11. stevo8 macrumors 6502

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    #12
    Glass can have a huge effect on color rendering.. More so then the body IMO. Personally I think right now that the canon 40D is about the best bang for the buck body out. If your still shooting JPEG how much the image "pops" will mostly be due to internal settings in the camera. If your shooting RAW I feel as if most nikons render a sharper images with less color straight from the camera.. But if your shooting raw that means absolutely nothing in the end. Invest in a 40D and a decent L lens(24-70 or 24-105) and be done for years to come.
     
  12. ChrisA macrumors G4

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    #13
    That has been true with nikon for many years, even with the older manual focus film cameras. It has to do with the lens designers and the lens coatings. Each lens designer has his own "look". Nikon has one, Leica has one too. Nikon has always had good color contrast in their lenses as a trademark feature. The other thing Nikon does very well is flash metering. the two go together well to make for a kind of fill-in flash snap. The effect is subtle and can be overpowered by either choise of film or now color conversion settings on the DSLRs or post processing.

    It used to be easier to see this. You could put the same "sensor" (Kodachrome) in each camera and go shoot and see the effect of the lens on color rendition.

    Nikon does this on intentionally.

    The default color setting on the lower-end consumer camera is set to exaggerate or "pop" the colors. But the professional camera are set to be "accurate". The idea is to appeal to each target market with what they like. But if you shoot raw format the issue goes away.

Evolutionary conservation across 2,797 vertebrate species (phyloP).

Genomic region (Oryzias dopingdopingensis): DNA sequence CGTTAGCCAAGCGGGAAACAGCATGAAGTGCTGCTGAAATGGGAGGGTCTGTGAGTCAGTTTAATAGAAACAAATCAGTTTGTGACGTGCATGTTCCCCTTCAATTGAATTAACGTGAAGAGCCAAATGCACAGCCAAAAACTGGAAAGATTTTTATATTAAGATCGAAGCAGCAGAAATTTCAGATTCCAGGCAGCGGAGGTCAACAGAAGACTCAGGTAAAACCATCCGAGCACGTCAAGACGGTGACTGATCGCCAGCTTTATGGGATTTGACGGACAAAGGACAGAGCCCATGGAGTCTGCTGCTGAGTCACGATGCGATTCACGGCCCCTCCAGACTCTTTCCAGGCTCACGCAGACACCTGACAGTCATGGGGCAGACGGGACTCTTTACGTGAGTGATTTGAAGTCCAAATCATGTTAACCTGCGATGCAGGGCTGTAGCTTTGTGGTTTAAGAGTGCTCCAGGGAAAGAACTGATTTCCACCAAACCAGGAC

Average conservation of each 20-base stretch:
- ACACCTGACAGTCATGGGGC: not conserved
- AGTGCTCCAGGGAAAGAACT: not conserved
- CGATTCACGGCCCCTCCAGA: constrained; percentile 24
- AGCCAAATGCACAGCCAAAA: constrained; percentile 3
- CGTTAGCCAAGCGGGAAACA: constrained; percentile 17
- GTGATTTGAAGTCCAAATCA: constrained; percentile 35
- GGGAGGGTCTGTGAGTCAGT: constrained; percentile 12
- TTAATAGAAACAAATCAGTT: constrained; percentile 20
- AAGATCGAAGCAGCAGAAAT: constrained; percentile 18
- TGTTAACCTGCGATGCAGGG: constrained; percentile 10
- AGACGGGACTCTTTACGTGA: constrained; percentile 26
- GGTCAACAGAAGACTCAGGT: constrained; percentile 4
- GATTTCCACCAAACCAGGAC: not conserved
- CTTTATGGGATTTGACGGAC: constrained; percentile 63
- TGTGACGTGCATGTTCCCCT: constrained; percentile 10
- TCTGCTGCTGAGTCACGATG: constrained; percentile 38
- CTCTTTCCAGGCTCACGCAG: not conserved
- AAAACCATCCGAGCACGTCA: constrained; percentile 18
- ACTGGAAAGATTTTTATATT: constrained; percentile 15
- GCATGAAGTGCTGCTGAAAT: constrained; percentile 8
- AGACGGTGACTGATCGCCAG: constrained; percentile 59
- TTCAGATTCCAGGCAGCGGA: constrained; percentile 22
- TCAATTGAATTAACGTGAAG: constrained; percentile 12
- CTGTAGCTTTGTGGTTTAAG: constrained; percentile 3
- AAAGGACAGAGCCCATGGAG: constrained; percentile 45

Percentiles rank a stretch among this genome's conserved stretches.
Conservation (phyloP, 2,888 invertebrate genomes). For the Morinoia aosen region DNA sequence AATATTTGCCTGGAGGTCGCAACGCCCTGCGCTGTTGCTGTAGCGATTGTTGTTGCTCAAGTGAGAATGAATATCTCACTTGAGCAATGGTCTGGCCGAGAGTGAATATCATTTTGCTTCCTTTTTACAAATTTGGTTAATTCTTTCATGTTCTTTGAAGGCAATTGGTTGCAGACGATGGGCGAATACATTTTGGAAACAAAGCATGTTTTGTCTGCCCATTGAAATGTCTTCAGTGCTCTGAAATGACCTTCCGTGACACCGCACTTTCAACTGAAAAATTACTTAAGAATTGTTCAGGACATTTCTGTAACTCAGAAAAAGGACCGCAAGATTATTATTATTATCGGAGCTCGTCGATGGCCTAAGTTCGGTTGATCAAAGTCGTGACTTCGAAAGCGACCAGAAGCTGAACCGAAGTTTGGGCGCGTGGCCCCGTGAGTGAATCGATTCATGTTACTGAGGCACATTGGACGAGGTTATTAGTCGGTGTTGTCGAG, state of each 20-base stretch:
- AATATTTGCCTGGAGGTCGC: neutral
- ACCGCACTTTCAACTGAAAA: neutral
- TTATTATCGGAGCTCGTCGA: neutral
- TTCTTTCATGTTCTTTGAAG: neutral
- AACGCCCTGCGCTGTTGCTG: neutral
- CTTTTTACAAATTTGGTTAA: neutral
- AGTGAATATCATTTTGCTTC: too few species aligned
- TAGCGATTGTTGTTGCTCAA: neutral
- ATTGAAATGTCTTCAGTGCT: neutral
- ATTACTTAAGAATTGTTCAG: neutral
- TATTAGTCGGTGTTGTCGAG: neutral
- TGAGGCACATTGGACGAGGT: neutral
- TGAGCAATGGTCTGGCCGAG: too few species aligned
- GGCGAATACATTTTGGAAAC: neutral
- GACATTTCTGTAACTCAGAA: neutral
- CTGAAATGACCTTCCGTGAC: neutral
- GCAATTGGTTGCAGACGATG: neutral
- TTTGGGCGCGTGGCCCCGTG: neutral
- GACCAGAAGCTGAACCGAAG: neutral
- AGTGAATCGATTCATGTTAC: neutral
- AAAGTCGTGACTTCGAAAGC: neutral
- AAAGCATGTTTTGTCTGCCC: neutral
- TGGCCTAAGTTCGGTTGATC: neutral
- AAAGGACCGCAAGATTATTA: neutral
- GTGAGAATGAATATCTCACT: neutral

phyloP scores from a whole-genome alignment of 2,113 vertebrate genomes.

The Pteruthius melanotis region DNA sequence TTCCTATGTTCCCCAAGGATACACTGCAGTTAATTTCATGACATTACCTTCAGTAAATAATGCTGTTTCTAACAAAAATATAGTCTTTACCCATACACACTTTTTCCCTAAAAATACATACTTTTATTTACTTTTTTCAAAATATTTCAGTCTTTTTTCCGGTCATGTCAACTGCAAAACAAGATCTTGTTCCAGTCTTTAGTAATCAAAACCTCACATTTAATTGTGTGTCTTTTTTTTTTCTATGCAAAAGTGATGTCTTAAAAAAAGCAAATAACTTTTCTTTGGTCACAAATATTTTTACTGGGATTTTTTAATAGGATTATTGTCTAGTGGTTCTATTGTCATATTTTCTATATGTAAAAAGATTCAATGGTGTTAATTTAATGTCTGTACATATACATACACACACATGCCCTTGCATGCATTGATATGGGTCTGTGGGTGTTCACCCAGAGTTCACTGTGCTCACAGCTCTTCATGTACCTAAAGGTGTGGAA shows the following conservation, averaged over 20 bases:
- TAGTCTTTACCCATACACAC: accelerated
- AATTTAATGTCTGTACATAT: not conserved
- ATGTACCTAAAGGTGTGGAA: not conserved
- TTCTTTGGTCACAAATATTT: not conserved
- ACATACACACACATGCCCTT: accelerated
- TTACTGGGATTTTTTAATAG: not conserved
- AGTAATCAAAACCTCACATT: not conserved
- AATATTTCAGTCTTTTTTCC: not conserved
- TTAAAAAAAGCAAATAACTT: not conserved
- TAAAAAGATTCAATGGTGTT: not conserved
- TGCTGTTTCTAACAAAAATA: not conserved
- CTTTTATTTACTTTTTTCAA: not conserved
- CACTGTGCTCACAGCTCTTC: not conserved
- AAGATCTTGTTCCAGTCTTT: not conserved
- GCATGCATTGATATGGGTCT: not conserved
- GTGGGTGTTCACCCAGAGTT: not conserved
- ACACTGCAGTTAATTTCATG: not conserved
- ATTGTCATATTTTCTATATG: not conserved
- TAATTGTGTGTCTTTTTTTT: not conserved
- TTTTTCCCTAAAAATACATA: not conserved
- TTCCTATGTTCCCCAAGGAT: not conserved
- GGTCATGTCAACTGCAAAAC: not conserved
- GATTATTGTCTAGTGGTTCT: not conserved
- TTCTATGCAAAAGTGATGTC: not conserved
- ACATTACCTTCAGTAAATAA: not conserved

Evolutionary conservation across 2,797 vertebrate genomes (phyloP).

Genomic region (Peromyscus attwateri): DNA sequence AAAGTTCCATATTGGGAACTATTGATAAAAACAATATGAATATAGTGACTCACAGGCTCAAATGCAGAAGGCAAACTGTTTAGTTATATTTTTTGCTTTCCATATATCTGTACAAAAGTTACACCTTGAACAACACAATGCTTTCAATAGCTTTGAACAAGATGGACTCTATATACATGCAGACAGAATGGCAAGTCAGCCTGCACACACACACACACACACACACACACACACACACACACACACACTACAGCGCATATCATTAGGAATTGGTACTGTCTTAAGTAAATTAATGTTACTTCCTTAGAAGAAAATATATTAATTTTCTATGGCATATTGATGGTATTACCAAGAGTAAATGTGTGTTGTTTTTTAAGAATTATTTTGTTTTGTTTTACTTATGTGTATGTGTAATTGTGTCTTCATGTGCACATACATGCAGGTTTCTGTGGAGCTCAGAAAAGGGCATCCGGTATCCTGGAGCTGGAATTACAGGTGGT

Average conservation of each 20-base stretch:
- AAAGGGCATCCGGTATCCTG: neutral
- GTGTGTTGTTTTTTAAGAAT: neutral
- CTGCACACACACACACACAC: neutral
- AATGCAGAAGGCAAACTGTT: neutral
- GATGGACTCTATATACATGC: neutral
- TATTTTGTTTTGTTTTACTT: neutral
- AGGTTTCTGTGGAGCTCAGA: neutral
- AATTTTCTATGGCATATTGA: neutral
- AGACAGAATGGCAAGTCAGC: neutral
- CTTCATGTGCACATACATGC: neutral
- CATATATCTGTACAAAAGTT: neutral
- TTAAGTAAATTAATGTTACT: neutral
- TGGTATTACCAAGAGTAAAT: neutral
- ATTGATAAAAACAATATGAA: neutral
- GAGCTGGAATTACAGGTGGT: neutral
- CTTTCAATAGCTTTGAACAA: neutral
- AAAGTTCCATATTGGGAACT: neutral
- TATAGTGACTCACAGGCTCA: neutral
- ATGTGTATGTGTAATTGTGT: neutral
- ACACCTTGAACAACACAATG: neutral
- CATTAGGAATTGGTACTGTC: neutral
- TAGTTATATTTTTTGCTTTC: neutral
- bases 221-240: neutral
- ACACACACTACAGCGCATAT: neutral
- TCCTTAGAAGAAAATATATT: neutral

The same happens with audio equipment. have you have noticed how the cheap stereos then to have a big boommy bass while the higher end gear does not. Same idea here
     
  13. taintedwheat thread starter macrumors member

    taintedwheat

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    #14
    This is what I was thinking, but wasn't really sure.
     
  14. pdxflint macrumors 68020

    pdxflint

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    #15
    Also, if you're looking at jpeg output (as was mentioned) none of this matters if it's something you can tweak. Almost all cameras (even cheap point 'n shoots) now allow settings to boost the color saturation or contrast or sharpness in-camera, or drop it down from the default settings. RAW - that's another story. You can change things in pp to match your preferences with any brand of camera that will produce a RAW file, which is basically unprocessed.

    If you like the out-of-camera default jpegs from Nikons better than Canons, and you don't intend to ever shoot RAW, then go with what you like. And vice-versa, of course. ;)
     
  15. wheelhot macrumors 68000

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    Nov 23, 2007
    #16
    Yup, Nikon output photos is usually more vibrance/saturated then Canon, I guess it is intentionally, perhaps to make the photo look good out of the camera? So dont need to add sat/vib in PP?

    I think from what I read in a magazine, Nikons is more on magenta then the rest and I recall a reviewer say that, w/ D90, you got to take care of the saturation level cause it has the tendency of over saturate and in fact, he show a flaw where a red chinese cheongsam ended up colored orange instead of red.

    But frankly speaking, most ppl when they see Canon vs Nikon comparison photos, normal people will lean towards Nikon, I guess its cause the color 'pops'?